ITR GmbH, the promoter of the DTM, has presented its vision of how the future of touring car racing could look, featuring a high-performance electric touring car series capable of over 300 kph and featuring robotic pit stops.
The cars could be powered by batteries or by hydrogen fuel cell technology, whilst the series could run alongside the current DTM in the future.
The option of a hydrogen fuel cell would still make it an all-electric series, as the gas is used to generate the electricity to power the on-board motors, rather than carrying the weight of lithium-based batteries.
Pit stops would feature large industrial robots which could replace all four wheels as well as remove and replace the battery packs to allow for 40-minute races to be staged.
ITR also says that the cars would be capable of more than 1,000 bhp power outputs, with top speeds achieving in excess of 300 kph (185 mph).
“This is a courageous and innovative concept”, said ITR Chairman Gerhard Berger. “You have to look far ahead if you want to shape the future of motor sports and offer racing with alternative drive systems that inspires the fans.
“It is obvious that manufacturers who want to become involved in motorsport are increasingly focusing on alternative drive concepts.”
The potential new series would not replace DTM, with ITR envisioning that the manufacturer-backed series could run alongside the current tin-top series.
The promoter continues to develop a detailed feasibility study into the concept, consulting key suppliers.
The DTM already has plans to introduce hybrid power for the 2022 season, whilst the series has trialled running a more “environment-friendly” high-performance fuel.
In order to keep costs down for the possible new series, a single-source supplier would most likely be employed, with ITR admitting that “such a technology project could only really be made feasible via collaboration” in such a way.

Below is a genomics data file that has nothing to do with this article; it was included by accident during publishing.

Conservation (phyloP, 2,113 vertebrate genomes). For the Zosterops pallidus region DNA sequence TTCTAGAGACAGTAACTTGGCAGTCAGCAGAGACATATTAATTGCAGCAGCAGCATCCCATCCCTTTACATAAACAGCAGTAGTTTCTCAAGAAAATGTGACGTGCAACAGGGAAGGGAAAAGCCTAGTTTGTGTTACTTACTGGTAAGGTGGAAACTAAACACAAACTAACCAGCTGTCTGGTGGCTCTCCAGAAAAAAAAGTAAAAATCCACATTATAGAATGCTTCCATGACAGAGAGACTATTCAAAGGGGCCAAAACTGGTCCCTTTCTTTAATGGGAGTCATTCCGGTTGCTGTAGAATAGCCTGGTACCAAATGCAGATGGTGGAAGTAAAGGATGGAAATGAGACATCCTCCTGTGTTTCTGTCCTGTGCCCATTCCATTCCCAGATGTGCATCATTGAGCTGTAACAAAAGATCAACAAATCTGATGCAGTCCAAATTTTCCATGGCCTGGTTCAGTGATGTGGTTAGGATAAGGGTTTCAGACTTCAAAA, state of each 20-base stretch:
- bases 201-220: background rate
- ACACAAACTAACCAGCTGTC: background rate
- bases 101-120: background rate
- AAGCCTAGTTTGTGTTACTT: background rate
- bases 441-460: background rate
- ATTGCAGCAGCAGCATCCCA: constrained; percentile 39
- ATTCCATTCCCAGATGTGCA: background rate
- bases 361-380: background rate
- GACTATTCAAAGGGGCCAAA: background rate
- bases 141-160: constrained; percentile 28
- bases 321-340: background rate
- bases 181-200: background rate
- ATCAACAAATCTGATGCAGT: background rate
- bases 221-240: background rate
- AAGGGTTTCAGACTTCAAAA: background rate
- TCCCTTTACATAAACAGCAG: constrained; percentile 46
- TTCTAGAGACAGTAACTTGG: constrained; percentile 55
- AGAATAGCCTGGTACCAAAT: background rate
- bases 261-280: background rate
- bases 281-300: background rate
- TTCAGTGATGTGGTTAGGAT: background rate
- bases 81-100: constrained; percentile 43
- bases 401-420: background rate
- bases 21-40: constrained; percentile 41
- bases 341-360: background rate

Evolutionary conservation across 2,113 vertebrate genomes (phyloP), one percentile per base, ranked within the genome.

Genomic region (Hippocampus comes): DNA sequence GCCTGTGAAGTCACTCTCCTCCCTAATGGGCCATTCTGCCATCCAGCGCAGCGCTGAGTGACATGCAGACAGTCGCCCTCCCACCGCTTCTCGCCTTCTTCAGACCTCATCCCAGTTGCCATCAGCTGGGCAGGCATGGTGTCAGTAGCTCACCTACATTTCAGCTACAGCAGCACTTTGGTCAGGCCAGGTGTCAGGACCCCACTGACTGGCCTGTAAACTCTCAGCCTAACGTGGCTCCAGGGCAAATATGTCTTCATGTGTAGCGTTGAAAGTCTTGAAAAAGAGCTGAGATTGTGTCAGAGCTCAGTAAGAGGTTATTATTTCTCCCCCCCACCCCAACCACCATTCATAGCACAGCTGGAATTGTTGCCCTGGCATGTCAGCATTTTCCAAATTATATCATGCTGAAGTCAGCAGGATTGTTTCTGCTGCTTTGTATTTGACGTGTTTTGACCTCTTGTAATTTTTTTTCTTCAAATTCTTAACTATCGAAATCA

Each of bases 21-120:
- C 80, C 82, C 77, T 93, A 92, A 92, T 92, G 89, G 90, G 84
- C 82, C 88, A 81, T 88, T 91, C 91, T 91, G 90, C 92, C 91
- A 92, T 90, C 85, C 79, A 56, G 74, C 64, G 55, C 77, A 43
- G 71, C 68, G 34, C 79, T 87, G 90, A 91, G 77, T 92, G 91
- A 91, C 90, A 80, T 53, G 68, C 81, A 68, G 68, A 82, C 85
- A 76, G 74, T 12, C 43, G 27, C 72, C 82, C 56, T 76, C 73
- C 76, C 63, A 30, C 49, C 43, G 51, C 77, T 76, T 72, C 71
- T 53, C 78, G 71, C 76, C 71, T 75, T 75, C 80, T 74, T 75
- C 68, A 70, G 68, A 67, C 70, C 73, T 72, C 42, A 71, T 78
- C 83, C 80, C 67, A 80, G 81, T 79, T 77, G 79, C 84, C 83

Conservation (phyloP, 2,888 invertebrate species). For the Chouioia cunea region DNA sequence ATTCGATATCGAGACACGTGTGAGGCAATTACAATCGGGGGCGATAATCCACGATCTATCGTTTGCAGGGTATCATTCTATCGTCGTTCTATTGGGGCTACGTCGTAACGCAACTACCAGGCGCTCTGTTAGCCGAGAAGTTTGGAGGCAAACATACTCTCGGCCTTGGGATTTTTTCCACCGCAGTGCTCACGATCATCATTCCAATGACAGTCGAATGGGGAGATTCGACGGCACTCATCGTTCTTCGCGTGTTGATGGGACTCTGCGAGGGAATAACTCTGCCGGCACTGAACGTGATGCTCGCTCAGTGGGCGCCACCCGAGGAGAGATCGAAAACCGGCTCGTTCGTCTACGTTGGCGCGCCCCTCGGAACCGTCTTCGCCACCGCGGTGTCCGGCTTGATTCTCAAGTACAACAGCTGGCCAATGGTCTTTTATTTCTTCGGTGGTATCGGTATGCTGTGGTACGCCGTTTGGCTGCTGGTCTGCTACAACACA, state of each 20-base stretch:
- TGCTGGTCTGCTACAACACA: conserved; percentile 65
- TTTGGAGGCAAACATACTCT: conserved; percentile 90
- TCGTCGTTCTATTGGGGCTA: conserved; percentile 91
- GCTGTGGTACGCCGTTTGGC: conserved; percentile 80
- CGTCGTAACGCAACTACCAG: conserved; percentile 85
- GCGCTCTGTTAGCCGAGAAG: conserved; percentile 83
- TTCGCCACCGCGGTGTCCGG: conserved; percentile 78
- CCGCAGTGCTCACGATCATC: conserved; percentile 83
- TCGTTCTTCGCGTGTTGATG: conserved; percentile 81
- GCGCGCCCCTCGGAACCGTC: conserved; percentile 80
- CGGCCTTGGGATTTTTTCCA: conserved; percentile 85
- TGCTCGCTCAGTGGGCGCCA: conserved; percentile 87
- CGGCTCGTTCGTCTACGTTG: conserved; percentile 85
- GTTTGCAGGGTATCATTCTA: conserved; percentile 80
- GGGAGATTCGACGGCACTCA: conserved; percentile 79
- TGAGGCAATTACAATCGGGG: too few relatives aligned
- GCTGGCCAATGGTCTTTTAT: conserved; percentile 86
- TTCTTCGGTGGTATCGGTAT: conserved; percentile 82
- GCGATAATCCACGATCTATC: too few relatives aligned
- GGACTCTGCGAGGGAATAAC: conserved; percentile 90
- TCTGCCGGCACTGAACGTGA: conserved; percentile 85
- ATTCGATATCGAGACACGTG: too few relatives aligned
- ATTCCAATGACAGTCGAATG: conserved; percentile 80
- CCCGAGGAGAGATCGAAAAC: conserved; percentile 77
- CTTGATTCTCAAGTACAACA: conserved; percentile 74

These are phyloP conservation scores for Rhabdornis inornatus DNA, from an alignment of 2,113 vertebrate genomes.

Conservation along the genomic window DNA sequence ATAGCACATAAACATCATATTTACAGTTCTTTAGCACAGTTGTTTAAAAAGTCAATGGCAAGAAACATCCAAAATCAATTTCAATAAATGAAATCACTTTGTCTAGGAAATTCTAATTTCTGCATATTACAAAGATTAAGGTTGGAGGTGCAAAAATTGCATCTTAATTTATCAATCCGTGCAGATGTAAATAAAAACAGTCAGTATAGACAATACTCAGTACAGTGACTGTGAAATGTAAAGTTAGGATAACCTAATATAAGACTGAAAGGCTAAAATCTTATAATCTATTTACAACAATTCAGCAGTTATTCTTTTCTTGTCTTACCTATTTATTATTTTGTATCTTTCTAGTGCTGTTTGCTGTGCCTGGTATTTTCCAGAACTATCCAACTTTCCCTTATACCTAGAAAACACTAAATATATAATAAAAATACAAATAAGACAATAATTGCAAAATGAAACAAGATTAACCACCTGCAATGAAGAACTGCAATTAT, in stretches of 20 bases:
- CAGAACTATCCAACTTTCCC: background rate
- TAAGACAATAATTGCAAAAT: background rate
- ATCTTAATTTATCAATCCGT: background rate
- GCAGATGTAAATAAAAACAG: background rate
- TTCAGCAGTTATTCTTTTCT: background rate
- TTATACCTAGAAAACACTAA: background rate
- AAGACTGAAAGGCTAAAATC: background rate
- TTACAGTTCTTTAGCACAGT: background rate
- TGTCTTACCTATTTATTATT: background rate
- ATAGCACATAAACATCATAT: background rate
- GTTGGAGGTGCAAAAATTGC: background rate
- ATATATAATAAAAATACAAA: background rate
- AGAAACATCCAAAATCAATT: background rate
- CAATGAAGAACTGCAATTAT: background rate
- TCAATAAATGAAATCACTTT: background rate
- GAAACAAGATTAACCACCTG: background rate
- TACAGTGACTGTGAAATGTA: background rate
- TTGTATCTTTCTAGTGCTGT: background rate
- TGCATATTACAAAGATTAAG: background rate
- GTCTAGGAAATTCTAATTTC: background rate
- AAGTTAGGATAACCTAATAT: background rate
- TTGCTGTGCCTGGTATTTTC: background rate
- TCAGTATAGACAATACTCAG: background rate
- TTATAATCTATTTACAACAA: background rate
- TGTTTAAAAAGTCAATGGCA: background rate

Like with other electric motorsport series, including the planned new-for-2020 E-TCR series, the electric drive system, including motors, electronics and battery, would be largely standardised, although some engineering freedom would be permitted.
ITR believes that having high-performance electric cars capable of over 300 kph would make the series attractive to manufacturers, rather than series such as Formula E, where the cars are slower and do not resemble the brands product line.
ITR has cautioned on the implementation of the series, however, stating that its introduction depends on three factors:
“Technical feasibility: while the tech is achievable, it needs to be balanced against the requirements of a racing series. Any technical implementation must not come at the expense of the show or the speed of the car.
“Financial viability: a glide-path to all new regulations must be agreed upon, and the strain of preparing and implementing these changes must not be overwhelming
“Fan, manufacturer and sponsor interest: any changes must be for the benefit of the sport and its chief stakeholders. If a joint vision is agreed upon, then a way forward can be found.”
Berger says that he feels a ‘new and inspiring’ concept has been lacking on the sporting side of the automotive sector, with the DTM ‘sister series’ hoping to capture that market.
“The DTM is a professional, international motor sports platform for vehicles with a clear connection to series models,” said Berger. “It has existed for more than 30 years, is highly popular and has strong traditions.
“You have to look far ahead if you want to shape the future of the sport. Although hybrid and electric vehicles have established a foothold in the market, I think that a truly new and inspiring concept has been lacking up until now.
“In addition to millions of motorsport fans worldwide, we’re now talking with a large number of automotive companies and suppliers who would like to become more involved in motorsport.
“With this project, we want to demonstrate that we’re open to what the future holds and that we have something new to offer the world’s manufacturers.”